The building's namesake, the late James S. Clark, served as the Mayor of the City of Eufaula from 1976 to 1978, and served four consecutive terms in the Senate of Alabama from 1959 to 1975. He was elected to the Alabama House of Representatives in 1983, and subsequently was reelected by the residents of his district for three additional terms. Clark was entrusted by the members of the House with the Office of Speaker in 1987, 1991, and an unprecedented third term in 1995.

Open for tours:
Mon. through Fri. 8:30a.m. - 4:30p.m.; Sat. 10:00 a.m. – 4:00 p.m.
Eufaula Barbour Chamber of Commerce
(334) 687.6664

Yoholo Micco - The Creek Indian Trail

YoholMiccoTrailIn 2010, the 2nd Phase of the Rails to Trails Project was completed. The conversion of 3.2 miles of abandoned rail bed is now a beautiful walking trail with a gorgeous water view and many other hidden jewels along the way. 

The trail begins in the heart of historic downtown Eufaula, AL in front of the Eufaula Barbour Chamber of Commerce. Winding along the beautiful scenery you will find squirrel & eagle crossings along with a completely restored railroad trestle that literally crosses over Lake Eufaula. The end of the trail eventually ends at Old Creek Town, a beautiful waterfront recreational area that houses the Playground of Dreams, public beach and boat launch. Other interesting facts and finds along the trail are:

  • 3.2 miles of paved trail perfect for walking, running and bicycling. (mile markers on pavement)
  • Several nature trails along the way that are clearly marked.
  • Old hardwood forest that leads to a breathtaking waterfall.
  • "Treehugger Park" to enjoy an afternoon picnic.
  • Bird Watcher's Alley
  • Benches along the way just in case you need to relax and soak up the scenery!
  • "Passport to Fitness" site - one of the State of Alabama's 60 top places to hike or walk.

Visit TrailLinks for more information.

Alabama Bass Trail

AlabamaBassTrailWhen anglers talk about bass fishing, Lake Eufaula (a.k.a Walter F. George Lake), Tom Mann's old stomping ground and "Big Bass Capital of the World," is sure to come up. This 45,181 acre impoundment on the Chattahoochee River is shared by Georgia and Alabama and a fishing license from either state may be used. In 2012, Lake Eufaula and ten other of Alabama's premier bass fishing lakes, stretching from the mountains of North Alabama south to the Mobile Delta, were christened as the Alabama Bass Trail.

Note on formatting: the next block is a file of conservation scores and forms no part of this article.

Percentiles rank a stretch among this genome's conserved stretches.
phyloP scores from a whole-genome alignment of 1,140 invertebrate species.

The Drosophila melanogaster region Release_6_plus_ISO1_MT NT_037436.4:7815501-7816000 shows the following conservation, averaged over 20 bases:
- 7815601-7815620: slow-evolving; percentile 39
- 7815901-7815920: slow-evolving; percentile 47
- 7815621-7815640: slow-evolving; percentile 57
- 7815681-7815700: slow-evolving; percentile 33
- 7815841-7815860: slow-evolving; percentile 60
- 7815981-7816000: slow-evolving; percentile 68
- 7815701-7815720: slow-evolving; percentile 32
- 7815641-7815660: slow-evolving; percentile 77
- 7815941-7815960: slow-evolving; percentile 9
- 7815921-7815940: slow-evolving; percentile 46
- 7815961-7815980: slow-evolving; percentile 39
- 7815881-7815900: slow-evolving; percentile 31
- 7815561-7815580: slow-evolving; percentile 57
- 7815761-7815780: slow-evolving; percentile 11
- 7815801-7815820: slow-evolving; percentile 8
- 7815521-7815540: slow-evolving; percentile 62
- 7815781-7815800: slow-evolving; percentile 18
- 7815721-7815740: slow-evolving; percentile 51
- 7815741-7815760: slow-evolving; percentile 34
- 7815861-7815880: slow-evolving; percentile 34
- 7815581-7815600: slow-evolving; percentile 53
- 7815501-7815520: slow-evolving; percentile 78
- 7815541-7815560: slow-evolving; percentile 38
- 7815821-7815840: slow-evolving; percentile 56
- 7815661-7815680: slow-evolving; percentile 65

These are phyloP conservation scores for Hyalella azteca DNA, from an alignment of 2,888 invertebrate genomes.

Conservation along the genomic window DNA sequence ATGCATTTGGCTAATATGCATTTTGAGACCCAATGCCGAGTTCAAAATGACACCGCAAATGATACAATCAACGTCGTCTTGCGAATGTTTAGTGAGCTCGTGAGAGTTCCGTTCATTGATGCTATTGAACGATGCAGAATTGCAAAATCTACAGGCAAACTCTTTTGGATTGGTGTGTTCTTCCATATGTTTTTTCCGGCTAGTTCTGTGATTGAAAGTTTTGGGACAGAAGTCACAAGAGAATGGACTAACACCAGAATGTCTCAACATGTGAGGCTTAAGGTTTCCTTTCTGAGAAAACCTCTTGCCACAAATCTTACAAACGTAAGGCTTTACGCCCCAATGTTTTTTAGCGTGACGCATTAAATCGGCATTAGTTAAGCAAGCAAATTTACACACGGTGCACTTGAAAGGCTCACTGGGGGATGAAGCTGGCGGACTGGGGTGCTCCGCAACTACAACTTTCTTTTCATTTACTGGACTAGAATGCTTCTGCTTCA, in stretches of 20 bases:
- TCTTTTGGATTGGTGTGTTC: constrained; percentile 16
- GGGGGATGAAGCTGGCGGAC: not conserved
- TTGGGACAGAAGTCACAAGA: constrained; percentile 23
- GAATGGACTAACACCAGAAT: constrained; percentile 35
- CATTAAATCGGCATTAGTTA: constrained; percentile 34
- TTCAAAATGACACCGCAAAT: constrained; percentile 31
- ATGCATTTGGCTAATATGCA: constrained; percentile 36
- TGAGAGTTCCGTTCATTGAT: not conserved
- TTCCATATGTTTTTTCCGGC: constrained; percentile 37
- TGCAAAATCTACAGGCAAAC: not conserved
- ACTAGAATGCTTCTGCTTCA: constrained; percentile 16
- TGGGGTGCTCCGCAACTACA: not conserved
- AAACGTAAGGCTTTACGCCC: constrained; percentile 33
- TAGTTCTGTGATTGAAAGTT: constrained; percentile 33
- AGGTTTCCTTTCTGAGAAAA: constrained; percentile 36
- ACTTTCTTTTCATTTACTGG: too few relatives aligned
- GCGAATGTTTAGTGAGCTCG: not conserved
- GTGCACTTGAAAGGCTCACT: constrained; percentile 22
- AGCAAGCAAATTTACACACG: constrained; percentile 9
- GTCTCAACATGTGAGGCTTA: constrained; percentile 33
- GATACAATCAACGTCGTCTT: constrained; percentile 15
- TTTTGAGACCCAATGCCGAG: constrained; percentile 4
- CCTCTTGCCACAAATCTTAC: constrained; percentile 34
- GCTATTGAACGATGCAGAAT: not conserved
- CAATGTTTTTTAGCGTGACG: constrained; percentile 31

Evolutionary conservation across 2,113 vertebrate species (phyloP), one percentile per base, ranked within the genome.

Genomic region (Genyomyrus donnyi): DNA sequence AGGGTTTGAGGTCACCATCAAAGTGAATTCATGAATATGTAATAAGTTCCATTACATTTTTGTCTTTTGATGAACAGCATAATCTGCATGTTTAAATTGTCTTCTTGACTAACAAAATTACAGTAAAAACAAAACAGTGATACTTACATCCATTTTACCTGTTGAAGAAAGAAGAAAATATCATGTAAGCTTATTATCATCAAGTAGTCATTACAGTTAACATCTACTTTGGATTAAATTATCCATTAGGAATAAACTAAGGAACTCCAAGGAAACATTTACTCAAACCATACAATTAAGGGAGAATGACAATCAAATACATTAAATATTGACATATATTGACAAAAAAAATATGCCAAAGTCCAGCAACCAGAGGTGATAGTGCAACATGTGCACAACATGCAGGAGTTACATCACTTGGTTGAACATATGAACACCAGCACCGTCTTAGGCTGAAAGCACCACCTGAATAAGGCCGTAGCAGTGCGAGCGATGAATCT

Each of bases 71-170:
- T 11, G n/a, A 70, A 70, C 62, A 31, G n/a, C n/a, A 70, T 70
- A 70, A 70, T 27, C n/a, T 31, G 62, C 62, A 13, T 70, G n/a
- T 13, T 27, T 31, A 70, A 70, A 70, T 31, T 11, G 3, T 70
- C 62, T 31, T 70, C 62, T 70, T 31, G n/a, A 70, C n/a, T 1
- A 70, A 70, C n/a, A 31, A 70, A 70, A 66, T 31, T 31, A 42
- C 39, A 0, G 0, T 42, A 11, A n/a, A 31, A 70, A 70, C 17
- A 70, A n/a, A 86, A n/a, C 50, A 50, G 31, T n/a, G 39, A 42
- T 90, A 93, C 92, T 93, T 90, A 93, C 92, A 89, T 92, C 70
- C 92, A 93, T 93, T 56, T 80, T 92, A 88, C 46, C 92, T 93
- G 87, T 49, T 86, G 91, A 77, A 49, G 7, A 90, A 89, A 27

With a mild climate, mineral rich reservoirs, affordable lodging and dining, as well as public access to boat ramps and marinas, Alabama is a year round destination for anglers from across the country and Eufaula is one of the featured lakes. Go to www.alabamabasstrail.org for information on the lakes including specifics in lake temperature, what's biting, pro tips and guide services.

Wiregrass Birding Trail

wiregrass birding trail logoTen Wiregrass Counties came together in November 2012 to launch the Wiregrass Birding Trail. This trail of twenty sites is the last of eight organized trails, and 250 sites, covering Alabama. The ten counties that make up the Wiregrass Birding Trail are Barbour, Bullock, Pike, Crenshaw, Covington, Coffee, Dale, Henry, Geneva and Houston. Eufaula has four of the sites out of the total of twenty sites in the region. An ongoing project for over five years, trail development has coincided with birding becoming an increasingly important source of tourism revenue for Alabama.

The sites in Barbour County are the Eufaula Wildlife Refuge, Lakepoint State Park, Old Creektown Park, and Yoholo Micco Walking Trail.

In addition to the Eufaula sites, the Wehle Center in Midway provides excellent birding opportunities in nearby Bullock County.

Alabama has perhaps the most diverse habitat in the Southeast, with a tremendous range of birds that can be seen in the state and certainly on the Wiregrass Birding Trail.

Barbour County Governors' Trail

When the Alabama Legislature approved the Barbour County Governors' Trail it opened the door to untold potential for attracting tourists to this area. There is much more to this scenic designation than just giving the highways a new name.

Governors' Trail starts in Clio at Highway 51 and run north through Louisville and into Clayton. Where 51 bypasses downtown Clayton, Governors' Trail will continue along Highways 239 and 195 through downtown to the intersection with Highway 30. The Trail continues east along Highway 30 to Highway 431 and then north through Eufaula.